The boxing heritage of yesteryear in Basingstoke is a rich one.

Over the decades, the town has enjoyed rich links to the sport and has produced some big names in the game.

Looking back to the 1930s and 40s, the likes of Freddie Gibson, Vince Hawkins, Fred Wheeler, Freddie and Ivor Simpson, Trevor Lowder, John Starkey and Jackie Self were all well-known in the town.

These sportsmen were nurtured and mentored by Johnny "Jack" Simpson, a founding member of the Basingstoke Amateur Boxing Club.

He helped many become national and even international stars on the circuit.

Simpson was employed at Thornycrofts and raced pigeons and greyhounds in his spare time, though his main love and interest was boxing.

He was a trainer and the secretary of the Basingstoke Amateur Boxing Club.

As a child, he was encouraged to fight with other children by his uncles who would pay him two pence each time.

He soon learned that it was a profitable pastime.

At the age of twelve he was fighting in boxing booths for extra income.

This continued into later life when he used to search out the fairground booths to participate in the contests.

He continued on to professional contests at bantam-weight until the age of 21 when he turned to training and coaching younger boys the art of pugilism.

John coached 60 divisional championship winners and eight schoolboy and junior title victors. He was a trainer and the secretary of the Basingstoke Amateur Boxing Club.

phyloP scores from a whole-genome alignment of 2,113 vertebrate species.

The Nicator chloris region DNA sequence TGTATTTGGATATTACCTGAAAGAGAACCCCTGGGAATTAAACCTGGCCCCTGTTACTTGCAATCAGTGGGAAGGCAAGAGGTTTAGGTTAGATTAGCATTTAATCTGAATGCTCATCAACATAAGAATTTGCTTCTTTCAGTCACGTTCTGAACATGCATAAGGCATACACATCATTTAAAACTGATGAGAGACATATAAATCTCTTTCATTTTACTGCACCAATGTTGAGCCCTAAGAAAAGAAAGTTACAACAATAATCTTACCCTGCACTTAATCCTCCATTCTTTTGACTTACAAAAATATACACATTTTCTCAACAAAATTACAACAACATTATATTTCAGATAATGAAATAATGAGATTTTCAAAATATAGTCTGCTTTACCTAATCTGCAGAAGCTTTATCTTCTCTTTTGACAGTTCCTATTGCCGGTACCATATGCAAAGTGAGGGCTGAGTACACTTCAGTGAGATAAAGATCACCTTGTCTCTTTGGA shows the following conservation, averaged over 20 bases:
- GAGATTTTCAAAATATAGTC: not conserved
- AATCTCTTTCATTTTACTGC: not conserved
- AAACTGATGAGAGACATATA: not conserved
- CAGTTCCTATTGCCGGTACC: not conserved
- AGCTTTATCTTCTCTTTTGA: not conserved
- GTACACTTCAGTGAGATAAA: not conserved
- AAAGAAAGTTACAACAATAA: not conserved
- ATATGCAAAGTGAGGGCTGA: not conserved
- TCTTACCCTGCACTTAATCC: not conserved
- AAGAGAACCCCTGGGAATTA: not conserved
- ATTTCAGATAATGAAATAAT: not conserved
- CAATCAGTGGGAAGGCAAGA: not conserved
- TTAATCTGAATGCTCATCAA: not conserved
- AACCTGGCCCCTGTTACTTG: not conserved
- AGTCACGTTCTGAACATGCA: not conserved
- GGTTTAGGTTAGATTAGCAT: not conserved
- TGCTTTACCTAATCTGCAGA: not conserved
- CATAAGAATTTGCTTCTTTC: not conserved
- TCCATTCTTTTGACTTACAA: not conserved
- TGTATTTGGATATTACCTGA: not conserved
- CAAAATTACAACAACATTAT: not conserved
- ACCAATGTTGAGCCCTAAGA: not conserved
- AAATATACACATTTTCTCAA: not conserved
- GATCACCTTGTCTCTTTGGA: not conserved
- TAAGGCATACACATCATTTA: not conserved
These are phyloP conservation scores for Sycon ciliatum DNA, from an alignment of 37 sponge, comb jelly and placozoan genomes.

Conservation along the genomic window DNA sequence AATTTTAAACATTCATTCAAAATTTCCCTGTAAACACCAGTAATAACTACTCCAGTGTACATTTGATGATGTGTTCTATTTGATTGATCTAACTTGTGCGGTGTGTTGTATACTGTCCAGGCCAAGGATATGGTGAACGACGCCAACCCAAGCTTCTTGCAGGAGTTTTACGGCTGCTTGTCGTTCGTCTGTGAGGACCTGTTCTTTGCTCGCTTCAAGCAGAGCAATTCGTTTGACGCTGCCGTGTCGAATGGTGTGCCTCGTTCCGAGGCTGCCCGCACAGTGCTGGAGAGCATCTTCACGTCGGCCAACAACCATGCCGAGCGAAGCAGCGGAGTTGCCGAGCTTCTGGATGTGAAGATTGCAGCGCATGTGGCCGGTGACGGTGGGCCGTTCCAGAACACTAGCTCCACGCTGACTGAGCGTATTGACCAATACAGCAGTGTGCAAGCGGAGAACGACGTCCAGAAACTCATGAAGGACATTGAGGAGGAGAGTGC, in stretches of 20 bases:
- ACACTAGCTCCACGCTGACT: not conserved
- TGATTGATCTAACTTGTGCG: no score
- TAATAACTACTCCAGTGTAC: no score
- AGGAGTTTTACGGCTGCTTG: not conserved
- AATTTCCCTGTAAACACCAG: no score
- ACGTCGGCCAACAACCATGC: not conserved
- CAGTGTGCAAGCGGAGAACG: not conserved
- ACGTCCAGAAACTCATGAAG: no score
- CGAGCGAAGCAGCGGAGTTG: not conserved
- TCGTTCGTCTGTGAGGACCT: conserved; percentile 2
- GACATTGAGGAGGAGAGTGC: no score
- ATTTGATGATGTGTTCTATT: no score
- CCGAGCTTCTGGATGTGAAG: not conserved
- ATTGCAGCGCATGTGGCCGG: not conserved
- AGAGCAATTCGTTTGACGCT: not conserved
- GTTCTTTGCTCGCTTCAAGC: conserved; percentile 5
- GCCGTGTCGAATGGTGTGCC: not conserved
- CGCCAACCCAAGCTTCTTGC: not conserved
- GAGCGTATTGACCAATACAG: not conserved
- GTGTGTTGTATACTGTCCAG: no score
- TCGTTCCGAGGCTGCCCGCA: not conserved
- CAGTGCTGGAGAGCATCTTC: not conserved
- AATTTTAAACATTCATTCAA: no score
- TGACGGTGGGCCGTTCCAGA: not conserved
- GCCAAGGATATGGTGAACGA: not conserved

One of his projects was Jack Gardner, a poultry farmer from Market Harborough.

Jack became a grenadier guard and was the youngest colour sergeant to serve Queen Elizabeth II at the age of 24.

Standing at 6’1” and weighing 15 stone, he progressed to become the heavyweight champion of Great Britain in November 1948 defeating Bruce Woodcock, and was one of top ten contenders for the heavyweight championship of the world.

The same year, he represented Great Britain at the Olympics. Retiring at the age of 29, he had achieved 28 wins, 23 by knockout, and only six losses.

He was managed by Johnny Simpson.

Johnny’s son Freddie, known as the ‘Pride of Basingstoke’, won a Golden Gloves award in July 1935 at the Yankee Stadium in New York.

The ABA (Amateur Boxing Association) now known as the England Boxing National Amateur Championships, has achieved many notable names over the years and locally the successes of the past have still continued.

In May 1972, local man Trevor Francis gained the ABA Championship.

He boxed at welterweight, light-middleweight and middleweight and took part in 38 professional contests.

Trevor’s son Dean ‘Star’ Francis held the British Super middleweight title in 1997/8, the European super middleweight title in 1997, the commonwealth light heavyweight title in 2007/8 and the British light heavyweight title in 2008.

He succumbed to cancer at the age of 44 in 2018.

In 2018, local boxer Bryce Goodridge also gained the Championship and in November 2019 nineteen year old Dami Ikenboju achieved the Championship in the Novice class having only started boxing in February of that year.

n The Basingstoke Boxing Club continues to meet regularly in The Gym in Essex Road where new members are always welcome.